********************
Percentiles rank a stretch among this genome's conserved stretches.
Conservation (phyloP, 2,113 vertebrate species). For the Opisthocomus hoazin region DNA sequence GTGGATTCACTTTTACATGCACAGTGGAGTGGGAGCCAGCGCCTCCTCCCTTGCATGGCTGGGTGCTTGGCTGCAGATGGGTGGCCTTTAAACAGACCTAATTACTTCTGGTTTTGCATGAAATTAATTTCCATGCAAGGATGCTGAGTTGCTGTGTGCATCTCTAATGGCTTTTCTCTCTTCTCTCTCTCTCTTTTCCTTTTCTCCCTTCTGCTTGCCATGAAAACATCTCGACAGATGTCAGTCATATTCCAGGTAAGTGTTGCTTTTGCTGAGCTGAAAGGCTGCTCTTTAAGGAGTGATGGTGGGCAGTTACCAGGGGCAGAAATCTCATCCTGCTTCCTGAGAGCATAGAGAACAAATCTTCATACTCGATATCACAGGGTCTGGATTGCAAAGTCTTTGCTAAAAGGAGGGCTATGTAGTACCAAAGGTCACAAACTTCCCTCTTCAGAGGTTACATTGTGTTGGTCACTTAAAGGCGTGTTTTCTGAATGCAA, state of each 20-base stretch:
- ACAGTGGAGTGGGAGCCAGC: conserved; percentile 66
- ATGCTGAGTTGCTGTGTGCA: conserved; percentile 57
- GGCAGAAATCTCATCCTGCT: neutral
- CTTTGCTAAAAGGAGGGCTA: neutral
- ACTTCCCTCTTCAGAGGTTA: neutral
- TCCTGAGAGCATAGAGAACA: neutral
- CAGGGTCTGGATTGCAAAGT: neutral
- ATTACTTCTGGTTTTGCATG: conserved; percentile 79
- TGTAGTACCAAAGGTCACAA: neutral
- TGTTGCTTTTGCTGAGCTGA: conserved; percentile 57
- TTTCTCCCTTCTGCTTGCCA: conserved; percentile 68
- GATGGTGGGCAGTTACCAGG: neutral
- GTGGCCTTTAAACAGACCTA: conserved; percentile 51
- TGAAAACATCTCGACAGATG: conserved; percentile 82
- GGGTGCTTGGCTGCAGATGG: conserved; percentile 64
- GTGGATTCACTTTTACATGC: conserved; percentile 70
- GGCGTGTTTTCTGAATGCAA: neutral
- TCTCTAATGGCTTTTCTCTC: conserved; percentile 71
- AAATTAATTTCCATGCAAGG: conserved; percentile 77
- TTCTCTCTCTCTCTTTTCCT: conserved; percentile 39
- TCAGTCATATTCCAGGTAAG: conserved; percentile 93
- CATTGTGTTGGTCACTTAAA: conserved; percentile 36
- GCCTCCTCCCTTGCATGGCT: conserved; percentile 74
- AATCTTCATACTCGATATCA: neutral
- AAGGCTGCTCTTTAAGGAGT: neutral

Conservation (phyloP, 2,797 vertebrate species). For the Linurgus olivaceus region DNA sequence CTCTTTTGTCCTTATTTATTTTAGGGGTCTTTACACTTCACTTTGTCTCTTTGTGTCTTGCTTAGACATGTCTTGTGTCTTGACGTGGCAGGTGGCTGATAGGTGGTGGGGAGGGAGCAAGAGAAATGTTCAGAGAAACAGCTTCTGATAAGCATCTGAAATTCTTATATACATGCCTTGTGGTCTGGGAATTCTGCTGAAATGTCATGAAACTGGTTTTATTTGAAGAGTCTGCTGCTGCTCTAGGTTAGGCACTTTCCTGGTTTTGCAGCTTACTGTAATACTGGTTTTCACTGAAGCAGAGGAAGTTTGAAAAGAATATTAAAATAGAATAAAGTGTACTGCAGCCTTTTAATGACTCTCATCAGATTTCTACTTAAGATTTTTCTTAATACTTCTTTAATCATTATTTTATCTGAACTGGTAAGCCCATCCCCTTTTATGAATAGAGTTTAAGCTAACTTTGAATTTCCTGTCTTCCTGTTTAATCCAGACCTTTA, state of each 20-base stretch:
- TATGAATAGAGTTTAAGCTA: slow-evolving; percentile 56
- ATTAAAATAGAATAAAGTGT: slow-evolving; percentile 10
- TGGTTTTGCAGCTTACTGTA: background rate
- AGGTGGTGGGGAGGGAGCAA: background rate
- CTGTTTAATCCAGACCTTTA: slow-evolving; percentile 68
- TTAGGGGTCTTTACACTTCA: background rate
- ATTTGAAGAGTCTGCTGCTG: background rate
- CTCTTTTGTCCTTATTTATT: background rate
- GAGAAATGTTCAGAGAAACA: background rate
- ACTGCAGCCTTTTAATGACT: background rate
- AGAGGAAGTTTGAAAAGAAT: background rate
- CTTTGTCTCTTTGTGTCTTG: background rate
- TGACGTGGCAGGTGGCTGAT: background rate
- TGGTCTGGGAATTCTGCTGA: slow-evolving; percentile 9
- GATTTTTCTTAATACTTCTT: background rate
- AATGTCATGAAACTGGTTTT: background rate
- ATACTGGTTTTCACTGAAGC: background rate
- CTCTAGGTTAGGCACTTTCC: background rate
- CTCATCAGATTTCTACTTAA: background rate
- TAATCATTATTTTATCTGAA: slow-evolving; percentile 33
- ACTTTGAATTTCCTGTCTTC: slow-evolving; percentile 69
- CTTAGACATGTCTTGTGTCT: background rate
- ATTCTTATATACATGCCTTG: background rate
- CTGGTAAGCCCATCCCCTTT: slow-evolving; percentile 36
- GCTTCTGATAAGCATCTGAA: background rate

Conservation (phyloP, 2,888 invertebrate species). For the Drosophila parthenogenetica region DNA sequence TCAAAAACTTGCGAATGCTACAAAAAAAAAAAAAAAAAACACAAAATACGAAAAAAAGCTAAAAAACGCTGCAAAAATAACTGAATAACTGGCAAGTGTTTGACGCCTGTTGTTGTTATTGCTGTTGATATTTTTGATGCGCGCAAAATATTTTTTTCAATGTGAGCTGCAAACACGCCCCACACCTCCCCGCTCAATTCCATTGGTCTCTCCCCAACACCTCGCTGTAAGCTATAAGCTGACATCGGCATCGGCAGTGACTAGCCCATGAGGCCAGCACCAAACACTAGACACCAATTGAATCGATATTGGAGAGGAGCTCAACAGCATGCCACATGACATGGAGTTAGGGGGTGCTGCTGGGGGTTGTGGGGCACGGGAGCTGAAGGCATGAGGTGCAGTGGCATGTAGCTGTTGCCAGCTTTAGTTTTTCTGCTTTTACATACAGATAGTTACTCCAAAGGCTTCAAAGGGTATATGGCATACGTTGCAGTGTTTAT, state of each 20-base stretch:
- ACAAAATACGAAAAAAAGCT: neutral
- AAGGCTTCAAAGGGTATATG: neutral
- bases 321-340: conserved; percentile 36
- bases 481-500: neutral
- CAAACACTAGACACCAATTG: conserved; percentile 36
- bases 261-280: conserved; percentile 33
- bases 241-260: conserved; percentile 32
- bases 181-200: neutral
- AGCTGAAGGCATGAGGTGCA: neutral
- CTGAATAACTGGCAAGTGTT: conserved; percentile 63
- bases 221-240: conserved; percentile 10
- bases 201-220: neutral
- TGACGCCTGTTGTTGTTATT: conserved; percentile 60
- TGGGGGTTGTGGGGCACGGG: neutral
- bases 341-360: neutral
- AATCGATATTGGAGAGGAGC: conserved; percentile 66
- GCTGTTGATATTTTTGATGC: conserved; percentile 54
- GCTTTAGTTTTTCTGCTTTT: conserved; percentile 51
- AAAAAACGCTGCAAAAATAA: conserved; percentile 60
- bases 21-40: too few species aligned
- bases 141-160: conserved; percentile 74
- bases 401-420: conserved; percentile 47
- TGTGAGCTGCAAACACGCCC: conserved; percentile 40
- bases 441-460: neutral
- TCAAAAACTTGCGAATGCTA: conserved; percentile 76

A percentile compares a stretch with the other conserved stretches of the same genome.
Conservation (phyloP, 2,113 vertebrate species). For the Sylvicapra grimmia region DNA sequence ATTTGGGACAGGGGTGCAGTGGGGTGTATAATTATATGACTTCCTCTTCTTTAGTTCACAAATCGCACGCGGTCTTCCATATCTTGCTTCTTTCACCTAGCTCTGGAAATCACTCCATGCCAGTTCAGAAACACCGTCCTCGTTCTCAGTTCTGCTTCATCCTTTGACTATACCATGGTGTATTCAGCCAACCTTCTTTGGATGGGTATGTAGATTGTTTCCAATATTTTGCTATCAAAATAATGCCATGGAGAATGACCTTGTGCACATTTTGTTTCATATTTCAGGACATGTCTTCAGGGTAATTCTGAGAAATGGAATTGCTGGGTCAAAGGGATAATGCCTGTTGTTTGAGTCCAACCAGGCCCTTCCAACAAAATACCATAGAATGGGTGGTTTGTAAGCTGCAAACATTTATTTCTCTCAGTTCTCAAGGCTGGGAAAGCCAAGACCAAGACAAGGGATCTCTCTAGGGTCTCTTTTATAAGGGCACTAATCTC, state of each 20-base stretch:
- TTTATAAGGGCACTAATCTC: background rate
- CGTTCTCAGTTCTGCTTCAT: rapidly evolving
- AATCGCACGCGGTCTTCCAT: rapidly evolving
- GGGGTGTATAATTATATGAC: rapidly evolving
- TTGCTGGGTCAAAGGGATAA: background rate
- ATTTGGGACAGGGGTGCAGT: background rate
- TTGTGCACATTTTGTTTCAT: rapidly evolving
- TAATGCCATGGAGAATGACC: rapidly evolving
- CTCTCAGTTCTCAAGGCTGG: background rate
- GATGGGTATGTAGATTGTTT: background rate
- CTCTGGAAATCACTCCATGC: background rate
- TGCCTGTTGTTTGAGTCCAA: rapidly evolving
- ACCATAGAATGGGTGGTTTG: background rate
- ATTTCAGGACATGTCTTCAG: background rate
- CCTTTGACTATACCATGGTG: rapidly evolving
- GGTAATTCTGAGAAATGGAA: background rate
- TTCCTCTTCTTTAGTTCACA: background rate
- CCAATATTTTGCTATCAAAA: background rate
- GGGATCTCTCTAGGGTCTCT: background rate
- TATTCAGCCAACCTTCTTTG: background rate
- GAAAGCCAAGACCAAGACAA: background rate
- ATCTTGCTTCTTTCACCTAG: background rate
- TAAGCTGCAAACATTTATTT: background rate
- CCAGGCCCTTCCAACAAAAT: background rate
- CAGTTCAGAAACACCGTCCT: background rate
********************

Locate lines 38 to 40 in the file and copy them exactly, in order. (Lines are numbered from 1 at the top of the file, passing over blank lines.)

- ACTGCAGCCTTTTAATGACT: background rate
- AGAGGAAGTTTGAAAAGAAT: background rate
- CTTTGTCTCTTTGTGTCTTG: background rate